Durant’s Achilles could be Nets’ big pain
Potential free agent superstar’s injury might spoil GM Marks’ plan
The Nets dumped underperforming high-paid guard Allen Crabbe last Thursday in a move designed to clear more salary-cap space for this summer’s free-agent bonanza.
But only four days later, arguably the most coveted of those superstars more than likely fell off Brooklyn’s shopping list.
Kevin Durant’s devastating Achilles injury, which could keep him out for the entirety of next season if it is diagnosed as a tear, turned his return to Golden State’s lineup for Game 5 of the NBA Finals from a heroic show of bravery to an unfortunate decision for a player who could command a max contract next month.
Of course, Brooklyn was no shoo-in to ink the former NBA Most Valuable Player and two-time Finals MVP once he opted out of his current pact with the two-time defending champion Warriors on July 1.
The arch-rival New York Knicks are also reportedly in play for Durant, who could stay in Golden State for another season while he heals up to the tune of just over $30 million.
But the Knicks don’t have one of his potential running mates on their radar as the Nets do.
According to several published reports, Boston’s Kyrie Irving, who will also hit free agency in three weeks, is very interested in becoming a Net, and has been recruiting Durant to do the same.
Brooklyn general manager Sean Marks swapped Crabbe, along with the 17th pick in the upcoming NBA Draft at Barclays Center and a protected 2020 first-rounder to Atlanta last week for forward Taurean Prince and a 2021 second-round selection.
He did it to get rid of Crabbe’s burdensome $18 million contract, the highest salary among all Nets players last season.
With that extra money and the ability to renounce free-agent-to-be D’Angelo Russell, the Nets were in serious play to land Irving as well as Durant, if the tandem decided they’d rather be on a team coming off a playoff appearance here in Brooklyn rather than one in seemingly perpetual disarray across the Hudson.
But those hopes were likely dashed in the second quarter of Game 5 in Toronto when Durant limped off the floor with something that appeared to be much worse than the calf injury that had sidelined him for most of the postseason.
The Nets have also been rumored to be interested in acquiring New Orleans center Anthony Davis via a potential sign-and-swap that could include Russell, who is also in the market for a maximum contract in his first foray into free agency this summer.
Pairing Davis and Irving, if Durant is no longer a serious option, would still give Brooklyn its most lethal duo since the franchise relocated here in 2012.
It also would spell the end of Russell’s tenure here after the once enigmatic guard turned into the team’s undisputed floor leader during the push to the Nets’ first playoff appearance in four years and first winning season in half a decade.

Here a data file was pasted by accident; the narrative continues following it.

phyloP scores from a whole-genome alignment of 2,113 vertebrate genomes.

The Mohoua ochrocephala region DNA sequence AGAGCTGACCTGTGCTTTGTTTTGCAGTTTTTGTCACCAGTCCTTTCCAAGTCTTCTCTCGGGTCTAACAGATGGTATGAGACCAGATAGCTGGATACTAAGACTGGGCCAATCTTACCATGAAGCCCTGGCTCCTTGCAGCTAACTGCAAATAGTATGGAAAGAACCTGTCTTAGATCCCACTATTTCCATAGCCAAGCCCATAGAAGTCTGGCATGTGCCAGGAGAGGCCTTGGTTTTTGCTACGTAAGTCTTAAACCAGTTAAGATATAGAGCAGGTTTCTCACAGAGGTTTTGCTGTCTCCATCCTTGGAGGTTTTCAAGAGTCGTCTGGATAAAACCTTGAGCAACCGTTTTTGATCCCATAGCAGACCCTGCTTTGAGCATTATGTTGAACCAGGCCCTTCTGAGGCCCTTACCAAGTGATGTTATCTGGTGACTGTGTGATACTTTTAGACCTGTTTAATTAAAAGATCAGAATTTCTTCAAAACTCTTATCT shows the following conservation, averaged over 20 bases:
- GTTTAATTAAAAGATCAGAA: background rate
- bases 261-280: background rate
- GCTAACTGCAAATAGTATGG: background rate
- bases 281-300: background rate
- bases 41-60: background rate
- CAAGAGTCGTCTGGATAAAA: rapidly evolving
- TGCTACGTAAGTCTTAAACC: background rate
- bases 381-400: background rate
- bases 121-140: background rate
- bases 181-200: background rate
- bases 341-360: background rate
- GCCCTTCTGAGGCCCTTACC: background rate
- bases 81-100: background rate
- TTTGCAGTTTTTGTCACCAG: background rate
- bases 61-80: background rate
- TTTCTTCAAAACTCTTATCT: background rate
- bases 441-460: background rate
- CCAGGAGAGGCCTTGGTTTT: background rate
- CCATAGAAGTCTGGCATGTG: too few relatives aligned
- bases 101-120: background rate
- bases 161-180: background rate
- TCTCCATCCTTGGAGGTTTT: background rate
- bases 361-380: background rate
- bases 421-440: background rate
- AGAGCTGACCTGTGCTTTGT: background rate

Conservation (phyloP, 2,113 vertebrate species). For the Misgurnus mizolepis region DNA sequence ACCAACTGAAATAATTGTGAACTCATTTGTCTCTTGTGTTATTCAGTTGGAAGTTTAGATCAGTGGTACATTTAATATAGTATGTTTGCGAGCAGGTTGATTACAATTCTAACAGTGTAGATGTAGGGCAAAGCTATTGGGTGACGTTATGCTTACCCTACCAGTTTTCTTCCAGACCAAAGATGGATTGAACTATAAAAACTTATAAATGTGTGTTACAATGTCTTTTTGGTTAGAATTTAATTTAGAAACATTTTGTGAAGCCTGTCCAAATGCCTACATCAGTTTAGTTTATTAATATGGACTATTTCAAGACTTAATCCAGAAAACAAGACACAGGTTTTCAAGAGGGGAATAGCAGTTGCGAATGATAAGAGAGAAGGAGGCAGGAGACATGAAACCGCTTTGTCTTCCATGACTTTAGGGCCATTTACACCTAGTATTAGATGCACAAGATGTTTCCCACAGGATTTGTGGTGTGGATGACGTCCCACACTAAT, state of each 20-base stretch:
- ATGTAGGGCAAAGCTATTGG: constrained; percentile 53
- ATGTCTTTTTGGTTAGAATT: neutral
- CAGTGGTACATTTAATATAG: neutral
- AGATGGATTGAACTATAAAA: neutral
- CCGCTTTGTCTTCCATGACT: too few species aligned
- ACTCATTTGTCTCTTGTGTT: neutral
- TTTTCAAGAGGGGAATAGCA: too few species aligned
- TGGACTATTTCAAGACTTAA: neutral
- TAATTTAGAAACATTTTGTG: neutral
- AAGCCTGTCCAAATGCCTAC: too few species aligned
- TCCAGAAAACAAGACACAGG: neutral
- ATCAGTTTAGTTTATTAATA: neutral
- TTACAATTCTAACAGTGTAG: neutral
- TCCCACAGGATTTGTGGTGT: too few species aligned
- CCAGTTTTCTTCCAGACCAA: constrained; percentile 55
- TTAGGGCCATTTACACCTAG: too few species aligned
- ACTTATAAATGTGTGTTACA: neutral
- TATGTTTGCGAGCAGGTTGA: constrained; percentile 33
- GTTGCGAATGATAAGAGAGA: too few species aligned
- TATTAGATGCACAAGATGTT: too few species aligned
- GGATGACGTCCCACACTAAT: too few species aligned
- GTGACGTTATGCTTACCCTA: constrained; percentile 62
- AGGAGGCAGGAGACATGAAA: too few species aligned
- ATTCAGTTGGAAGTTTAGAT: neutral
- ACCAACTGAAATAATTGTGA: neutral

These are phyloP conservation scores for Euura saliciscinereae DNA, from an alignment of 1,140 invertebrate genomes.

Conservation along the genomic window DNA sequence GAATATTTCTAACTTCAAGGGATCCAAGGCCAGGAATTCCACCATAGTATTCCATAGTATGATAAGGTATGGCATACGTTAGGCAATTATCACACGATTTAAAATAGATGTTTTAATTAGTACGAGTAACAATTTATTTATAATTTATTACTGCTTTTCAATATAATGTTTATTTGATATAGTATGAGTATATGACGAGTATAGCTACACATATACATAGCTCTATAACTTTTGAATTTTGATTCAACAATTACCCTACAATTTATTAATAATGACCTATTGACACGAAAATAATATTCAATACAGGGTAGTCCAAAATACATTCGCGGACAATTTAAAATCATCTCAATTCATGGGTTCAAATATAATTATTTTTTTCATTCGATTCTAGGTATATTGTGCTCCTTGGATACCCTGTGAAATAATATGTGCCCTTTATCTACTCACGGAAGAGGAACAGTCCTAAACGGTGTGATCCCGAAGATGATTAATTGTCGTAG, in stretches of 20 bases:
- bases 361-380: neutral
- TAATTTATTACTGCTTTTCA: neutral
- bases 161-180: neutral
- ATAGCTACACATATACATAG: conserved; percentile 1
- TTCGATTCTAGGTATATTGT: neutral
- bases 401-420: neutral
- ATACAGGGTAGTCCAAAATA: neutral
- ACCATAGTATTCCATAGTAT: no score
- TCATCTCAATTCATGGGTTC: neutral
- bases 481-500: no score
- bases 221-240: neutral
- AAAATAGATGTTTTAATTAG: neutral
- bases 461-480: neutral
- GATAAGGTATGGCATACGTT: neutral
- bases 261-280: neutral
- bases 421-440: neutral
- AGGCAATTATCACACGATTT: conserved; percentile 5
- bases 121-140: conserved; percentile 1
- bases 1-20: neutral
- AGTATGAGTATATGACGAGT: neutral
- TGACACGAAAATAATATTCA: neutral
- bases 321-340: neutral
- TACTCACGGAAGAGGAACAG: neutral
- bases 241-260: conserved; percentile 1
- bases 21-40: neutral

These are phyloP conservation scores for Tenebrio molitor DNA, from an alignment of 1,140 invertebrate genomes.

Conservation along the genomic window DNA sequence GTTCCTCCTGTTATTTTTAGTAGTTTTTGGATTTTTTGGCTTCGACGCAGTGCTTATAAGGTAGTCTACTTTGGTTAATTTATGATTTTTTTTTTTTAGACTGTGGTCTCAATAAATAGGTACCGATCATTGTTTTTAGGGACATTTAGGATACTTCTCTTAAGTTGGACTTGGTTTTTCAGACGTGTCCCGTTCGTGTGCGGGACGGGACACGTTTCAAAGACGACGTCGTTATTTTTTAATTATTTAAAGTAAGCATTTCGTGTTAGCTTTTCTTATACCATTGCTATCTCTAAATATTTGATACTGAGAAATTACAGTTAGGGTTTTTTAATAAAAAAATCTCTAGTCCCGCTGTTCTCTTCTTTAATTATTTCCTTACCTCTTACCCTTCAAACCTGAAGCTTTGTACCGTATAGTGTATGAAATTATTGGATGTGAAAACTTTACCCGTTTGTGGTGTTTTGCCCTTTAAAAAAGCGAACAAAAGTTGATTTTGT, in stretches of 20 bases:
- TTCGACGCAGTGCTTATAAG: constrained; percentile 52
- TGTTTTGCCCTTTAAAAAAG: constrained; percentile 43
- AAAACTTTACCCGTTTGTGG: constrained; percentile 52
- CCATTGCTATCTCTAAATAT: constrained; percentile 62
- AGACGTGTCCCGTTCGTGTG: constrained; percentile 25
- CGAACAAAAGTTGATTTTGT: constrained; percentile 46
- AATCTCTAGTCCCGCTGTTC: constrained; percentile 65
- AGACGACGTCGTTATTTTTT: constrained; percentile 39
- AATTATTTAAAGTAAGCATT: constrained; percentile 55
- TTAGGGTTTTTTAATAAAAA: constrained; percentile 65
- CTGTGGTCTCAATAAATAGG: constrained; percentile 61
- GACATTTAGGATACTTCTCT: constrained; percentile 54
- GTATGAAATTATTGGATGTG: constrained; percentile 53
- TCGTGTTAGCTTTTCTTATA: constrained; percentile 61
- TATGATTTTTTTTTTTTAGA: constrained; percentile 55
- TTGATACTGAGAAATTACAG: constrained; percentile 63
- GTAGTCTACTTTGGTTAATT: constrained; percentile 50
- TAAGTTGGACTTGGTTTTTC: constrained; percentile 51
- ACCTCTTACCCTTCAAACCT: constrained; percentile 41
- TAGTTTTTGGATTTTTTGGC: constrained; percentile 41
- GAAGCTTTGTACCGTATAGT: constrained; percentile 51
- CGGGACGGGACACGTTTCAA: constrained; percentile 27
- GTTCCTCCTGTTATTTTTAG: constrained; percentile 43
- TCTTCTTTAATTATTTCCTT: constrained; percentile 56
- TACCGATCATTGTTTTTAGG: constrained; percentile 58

Crabbe, who averaged just under 10 points per contest while playing 43 games last season due to nagging injury issues, never quite found his groove here in Brooklyn, despite being given numerous opportunities by head coach Kenny Atkinson.
His departure appeared to free the Nets up to do whatever they wanted in free agency this summer, including keeping Russell and pairing him with Irving, but the injury to Durant has NBA GMs scrambling to figure out their next move.
Marks, who has helped the Nets return to relevancy after several years at the bottom of the standings, must make his decisions even more wisely now that there is serious money on the table for Brooklyn to spend.
The franchise’s patient, player development-oriented rebuild has been a great success, making Downtown an attractive destination for players to not only earn maximum dollars but to pursue an NBA title.
“People are going to want to play here,” Marks noted shortly after the Nets were eliminated from the opening round of the playoffs by Philadelphia.
“They’re going to want to play for Kenny. They’re going to want to play in Brooklyn. They’re going to play for this ownership group. And I think we have a lot of things going for us.”
They may have had Irving and Durant as well, if not for an injury that could impact their decision-making this summer and for years to come.
Nothing But Net: Toronto’s Kawhi Leonard, Charlotte’s Kemba Walker, Golden State’s Klay Thompson, Philadelphia’s Tobias Harris and Jimmy Butler and Milwaukee’s Khris Middleton will also be on the open market in a few weeks. … Despite giving up their highest pick in the June 20 NBA Draft at Barclays Center in the Crabbe deal, the Nets still have the 27th and 31st picks.
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